30: Celebrating Dolly in Bronze

The bronze statue of Dolly Parton has graced the Sevier County Courthouse yard for 30 years.

By Hope S. Philbrick

Of course you know Dolly! Dolly Parton is renowned as a singer, songwriter, instrumentalist, actress, author, businesswoman and philanthropist. She’s a member of the Grand Ole Opry and the most honored female country performer of all time.

You may know that she grew up in Sevierville, Tennessee. But, unless you’ve visited her hometown and heard how kindly people talk about her behind her back, you may not fully grasp the depth of love the community feels for her or seen all of the proof that the feeling is mutual. “She loves her community and her community loves her,” said Brenda McCroskey, chief executive officer of the Sevierville Chamber of Commerce.

That may be an understatement!

30 years ago the community chose to honor Dolly by placing a statue of her on the Sevier County Courthouse lawn in historic downtown Sevierville. To mark the 30th anniversary of that statue, a special exhibit entitled 30: Celebrating Dolly in Bronze will be on display at the Sevierville Chamber of Commerce Visitor Center throughout 2017.

Crafted by nationally-known local artist Jim Gray, the six-and-a-half-foot tall sculpture shows Dolly fresh faced with a loose ponytail, sitting barefoot on a mountain boulder with her guitar. It captures Dolly’s love of the Smoky Mountains and surrounding community while also celebrating her joyful spirit. Dolly ranks the work as one of her most-prized recognitions and has said, “One of the best things that ever happened to me in my whole career is the statue of me in the Courthouse yard in Sevierville.”

The special exhibit 30: Celebrating Dolly in Bronze showcases a wax-over-metal maquette of the statue made by Gray to use as a proposal, the autographed stool on which Parton posed for the statue, a bronze study for the statue, and several other items used by the artist to create the monument. These priceless artifacts are on loan from the East Tennessee History Center with the permission of the Gray family.

At the grand opening reception for 30: Celebrating Dolly in Bronze a lineup of local dignitaries sang Dolly’s praises.

“The thing that really amazes me about Dolly Parton is that she didn’t wait until she got really wealthy to give back to the County,” said Bryan Atchley, mayor of the City of Sevierville. “As soon as she could, she gave back. That’s amazing.” In the 1970s she helped raise money for band uniforms. In 2016, in response to devastating forest fires in the area, Dolly launched the My People Fund to provide $1,000 each month for up to six months to Sevier County families who lost their homes in the wildfires. “I never heard of anything like it!” said Atchley. “And then what happened across the country and the world, people wanted to give. It’s the best thing that’s ever happened to this County by far. She’s no longer the songbird of Sevier County, she’s the angel of Sevier County.”

“I commend the city fathers for their vision and foresight 30 years ago to erect this statue on the courthouse lawn,” said Cherel Henderson, Director, East Tennessee History Center. “Dolly Parton is part of the heart and soul of this region and its people. She’s never forgotten where she came from and who her people are.”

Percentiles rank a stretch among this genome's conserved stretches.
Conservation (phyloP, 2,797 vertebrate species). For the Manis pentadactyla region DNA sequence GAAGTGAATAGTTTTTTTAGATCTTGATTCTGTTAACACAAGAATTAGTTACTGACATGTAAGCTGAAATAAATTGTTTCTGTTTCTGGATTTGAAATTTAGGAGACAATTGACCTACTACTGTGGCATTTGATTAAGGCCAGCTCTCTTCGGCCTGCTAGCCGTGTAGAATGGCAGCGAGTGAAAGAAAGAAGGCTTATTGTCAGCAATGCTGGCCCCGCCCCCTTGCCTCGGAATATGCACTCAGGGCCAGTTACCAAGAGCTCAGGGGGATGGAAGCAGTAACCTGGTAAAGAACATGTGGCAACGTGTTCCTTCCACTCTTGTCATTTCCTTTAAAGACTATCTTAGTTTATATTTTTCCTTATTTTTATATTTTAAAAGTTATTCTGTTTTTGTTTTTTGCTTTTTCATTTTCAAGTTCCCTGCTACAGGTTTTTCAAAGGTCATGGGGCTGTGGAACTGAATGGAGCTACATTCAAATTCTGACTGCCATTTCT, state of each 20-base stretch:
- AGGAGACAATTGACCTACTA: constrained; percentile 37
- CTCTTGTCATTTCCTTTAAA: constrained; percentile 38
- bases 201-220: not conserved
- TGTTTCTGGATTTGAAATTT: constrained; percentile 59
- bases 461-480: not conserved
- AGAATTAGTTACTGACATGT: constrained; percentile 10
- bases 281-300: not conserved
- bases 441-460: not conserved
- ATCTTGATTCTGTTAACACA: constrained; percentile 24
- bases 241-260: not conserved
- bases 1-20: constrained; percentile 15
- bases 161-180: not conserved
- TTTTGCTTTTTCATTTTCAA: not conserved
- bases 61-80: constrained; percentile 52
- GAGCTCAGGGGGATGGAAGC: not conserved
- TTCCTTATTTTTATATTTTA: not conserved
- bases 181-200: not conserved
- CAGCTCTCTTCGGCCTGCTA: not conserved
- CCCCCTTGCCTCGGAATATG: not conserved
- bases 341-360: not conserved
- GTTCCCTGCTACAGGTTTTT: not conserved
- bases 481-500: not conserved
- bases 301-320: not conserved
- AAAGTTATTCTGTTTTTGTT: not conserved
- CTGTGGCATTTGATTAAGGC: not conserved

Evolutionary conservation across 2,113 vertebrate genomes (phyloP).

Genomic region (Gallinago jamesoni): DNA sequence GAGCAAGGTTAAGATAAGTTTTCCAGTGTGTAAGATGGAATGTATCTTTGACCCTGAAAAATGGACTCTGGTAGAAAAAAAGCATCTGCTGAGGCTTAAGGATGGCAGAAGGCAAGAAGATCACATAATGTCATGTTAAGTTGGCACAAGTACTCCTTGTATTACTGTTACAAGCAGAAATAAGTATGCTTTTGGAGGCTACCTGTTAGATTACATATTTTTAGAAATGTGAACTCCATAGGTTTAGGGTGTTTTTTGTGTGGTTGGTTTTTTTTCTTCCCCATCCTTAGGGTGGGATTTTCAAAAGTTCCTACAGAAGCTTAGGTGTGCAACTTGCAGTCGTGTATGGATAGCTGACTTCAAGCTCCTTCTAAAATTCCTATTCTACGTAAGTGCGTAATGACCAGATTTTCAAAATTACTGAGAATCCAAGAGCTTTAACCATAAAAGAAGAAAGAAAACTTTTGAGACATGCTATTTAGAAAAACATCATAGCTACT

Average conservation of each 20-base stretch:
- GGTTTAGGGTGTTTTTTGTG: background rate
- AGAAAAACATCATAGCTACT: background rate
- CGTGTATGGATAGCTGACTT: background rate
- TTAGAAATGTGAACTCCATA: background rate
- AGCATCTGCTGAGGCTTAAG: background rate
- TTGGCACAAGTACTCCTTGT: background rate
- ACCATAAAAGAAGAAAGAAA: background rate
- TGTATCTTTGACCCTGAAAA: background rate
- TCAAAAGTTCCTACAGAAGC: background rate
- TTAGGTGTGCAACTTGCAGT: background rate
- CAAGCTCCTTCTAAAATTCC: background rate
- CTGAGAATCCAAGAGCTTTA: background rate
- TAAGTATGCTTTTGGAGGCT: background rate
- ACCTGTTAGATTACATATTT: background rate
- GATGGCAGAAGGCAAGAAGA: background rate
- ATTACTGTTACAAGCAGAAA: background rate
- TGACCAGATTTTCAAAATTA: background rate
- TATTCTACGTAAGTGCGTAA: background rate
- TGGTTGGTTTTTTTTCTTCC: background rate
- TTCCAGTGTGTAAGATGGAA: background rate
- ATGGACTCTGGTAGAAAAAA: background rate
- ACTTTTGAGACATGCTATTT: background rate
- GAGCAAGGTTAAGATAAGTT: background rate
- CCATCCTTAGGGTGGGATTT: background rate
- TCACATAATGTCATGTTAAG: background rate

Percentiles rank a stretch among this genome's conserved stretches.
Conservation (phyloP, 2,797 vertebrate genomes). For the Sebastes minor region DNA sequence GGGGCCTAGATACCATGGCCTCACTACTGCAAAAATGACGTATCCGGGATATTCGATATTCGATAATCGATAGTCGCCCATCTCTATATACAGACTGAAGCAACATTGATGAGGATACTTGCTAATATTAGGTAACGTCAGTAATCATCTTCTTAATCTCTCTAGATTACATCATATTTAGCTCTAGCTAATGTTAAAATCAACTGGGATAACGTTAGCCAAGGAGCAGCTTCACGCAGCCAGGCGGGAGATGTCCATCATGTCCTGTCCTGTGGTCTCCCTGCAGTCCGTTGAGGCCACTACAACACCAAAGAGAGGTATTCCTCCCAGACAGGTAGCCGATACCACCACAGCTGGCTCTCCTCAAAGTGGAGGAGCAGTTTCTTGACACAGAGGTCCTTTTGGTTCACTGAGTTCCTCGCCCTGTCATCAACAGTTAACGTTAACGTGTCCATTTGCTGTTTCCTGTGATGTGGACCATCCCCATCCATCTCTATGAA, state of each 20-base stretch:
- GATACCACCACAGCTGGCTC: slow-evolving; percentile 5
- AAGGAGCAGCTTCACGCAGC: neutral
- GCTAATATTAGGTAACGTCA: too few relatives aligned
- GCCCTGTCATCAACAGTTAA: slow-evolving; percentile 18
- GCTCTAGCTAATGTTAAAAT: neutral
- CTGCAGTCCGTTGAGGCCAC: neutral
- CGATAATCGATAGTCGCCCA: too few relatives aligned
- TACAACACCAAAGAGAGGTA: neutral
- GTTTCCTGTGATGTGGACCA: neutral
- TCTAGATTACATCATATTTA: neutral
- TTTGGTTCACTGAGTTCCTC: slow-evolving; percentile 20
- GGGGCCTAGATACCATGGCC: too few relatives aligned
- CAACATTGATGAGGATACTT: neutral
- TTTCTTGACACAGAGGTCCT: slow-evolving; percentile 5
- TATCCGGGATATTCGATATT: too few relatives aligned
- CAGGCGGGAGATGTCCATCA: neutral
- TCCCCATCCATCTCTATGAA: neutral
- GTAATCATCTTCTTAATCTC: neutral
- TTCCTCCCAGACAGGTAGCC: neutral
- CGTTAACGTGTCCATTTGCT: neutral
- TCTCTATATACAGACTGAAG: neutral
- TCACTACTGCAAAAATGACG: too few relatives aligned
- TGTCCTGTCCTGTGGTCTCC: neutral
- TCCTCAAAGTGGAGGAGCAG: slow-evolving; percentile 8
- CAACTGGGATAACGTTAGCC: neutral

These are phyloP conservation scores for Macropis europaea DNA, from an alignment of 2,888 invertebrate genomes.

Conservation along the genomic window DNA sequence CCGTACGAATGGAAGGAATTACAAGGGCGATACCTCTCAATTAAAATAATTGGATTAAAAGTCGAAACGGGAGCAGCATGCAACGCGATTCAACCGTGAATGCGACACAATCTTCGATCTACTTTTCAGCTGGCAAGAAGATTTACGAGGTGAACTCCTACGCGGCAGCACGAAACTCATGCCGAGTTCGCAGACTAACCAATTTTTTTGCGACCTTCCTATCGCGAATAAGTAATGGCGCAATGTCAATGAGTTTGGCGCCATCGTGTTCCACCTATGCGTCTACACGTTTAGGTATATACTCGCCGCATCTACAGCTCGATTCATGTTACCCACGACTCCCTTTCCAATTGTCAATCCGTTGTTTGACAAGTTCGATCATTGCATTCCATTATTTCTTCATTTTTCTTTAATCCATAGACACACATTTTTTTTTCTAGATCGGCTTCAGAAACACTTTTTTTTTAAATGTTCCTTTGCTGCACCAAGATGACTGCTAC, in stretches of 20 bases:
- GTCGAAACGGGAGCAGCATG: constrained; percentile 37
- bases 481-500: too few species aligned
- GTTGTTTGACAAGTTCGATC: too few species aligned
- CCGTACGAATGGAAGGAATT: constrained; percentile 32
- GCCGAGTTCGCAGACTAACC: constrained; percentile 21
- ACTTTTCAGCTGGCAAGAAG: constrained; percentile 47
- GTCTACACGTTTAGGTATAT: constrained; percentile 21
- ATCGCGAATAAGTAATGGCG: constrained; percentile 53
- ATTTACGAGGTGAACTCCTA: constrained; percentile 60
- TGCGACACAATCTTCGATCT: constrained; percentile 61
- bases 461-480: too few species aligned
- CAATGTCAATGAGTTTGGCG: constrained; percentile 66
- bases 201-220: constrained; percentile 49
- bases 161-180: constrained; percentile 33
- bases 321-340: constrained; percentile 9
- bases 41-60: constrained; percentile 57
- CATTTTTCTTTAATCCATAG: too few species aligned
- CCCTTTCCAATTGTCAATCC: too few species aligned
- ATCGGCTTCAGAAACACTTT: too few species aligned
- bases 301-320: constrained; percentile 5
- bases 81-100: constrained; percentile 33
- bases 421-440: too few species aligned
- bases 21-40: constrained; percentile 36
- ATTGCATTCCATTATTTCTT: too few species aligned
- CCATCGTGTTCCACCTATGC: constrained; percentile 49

“Some years ago on a cold winter day in January Dr. Robert F. Thomas traveled to Locust Ridge to deliver a baby girl to Lee and Avie Lee Parton,” said Gary Wade, Retired Tennessee Supreme Court Justice and former Sevierville Mayor. “His reward for his services was a sack of flour. Some 25 years later Dolly penned a song called ‘Dr. Robert F. Thomas’ released in 1973. She extended that tribute further when in 1984 she accepted a position as the honorary chair of the Dr. Thomas Foundation, an organization which provided much needed support to what used to be our Sevier County Hospital. By that time she had done much for Sevier County and we honored her by placing a statue, appropriately, in the Sevier County Courthouse yard. She’s done much since then. She did much before then. But I do not think that anything tops the My People Fund campaign, in consequence of the fires that began on November 24th of last year and spread to the Gatlinburg area on November 28th. Within a month Dolly provided relief for her people. Yes, she has been a local treasure, a community treasure, a state treasure, and a national treasure. In fact I think today it’s fair to say we can call her the patron saint of her Tennessee Mountain home.”

“Dolly really regrets not being here,” said Ted Miller, President of Dolly Parton Productions. “She loves this community and love from the community, knowing that people really care for you, is bigger than industry rewards.”

Dolly Parton

More Information…

30: Celebrating Dolly in Bronze is open daily from 9 a.m. to 5 p.m. at the Sevierville Chamber of Commerce Visitor Center located at 3099 Winfield Dunn Parkway, Kodak, Tennessee. For additional details call 888-738-4378.

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– Photos © HSP Media LLC

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Hope S. PhilbrickHope S. Philbrick is founder and editor-in-chief of Getaways for Grownups. She became a freelance writer and editor because she believes that work and fun should not be mutually exclusive. Her work has appeared in dozens of publications nationwide. When not writing, she can usually be found on the road or savoring something tasty.

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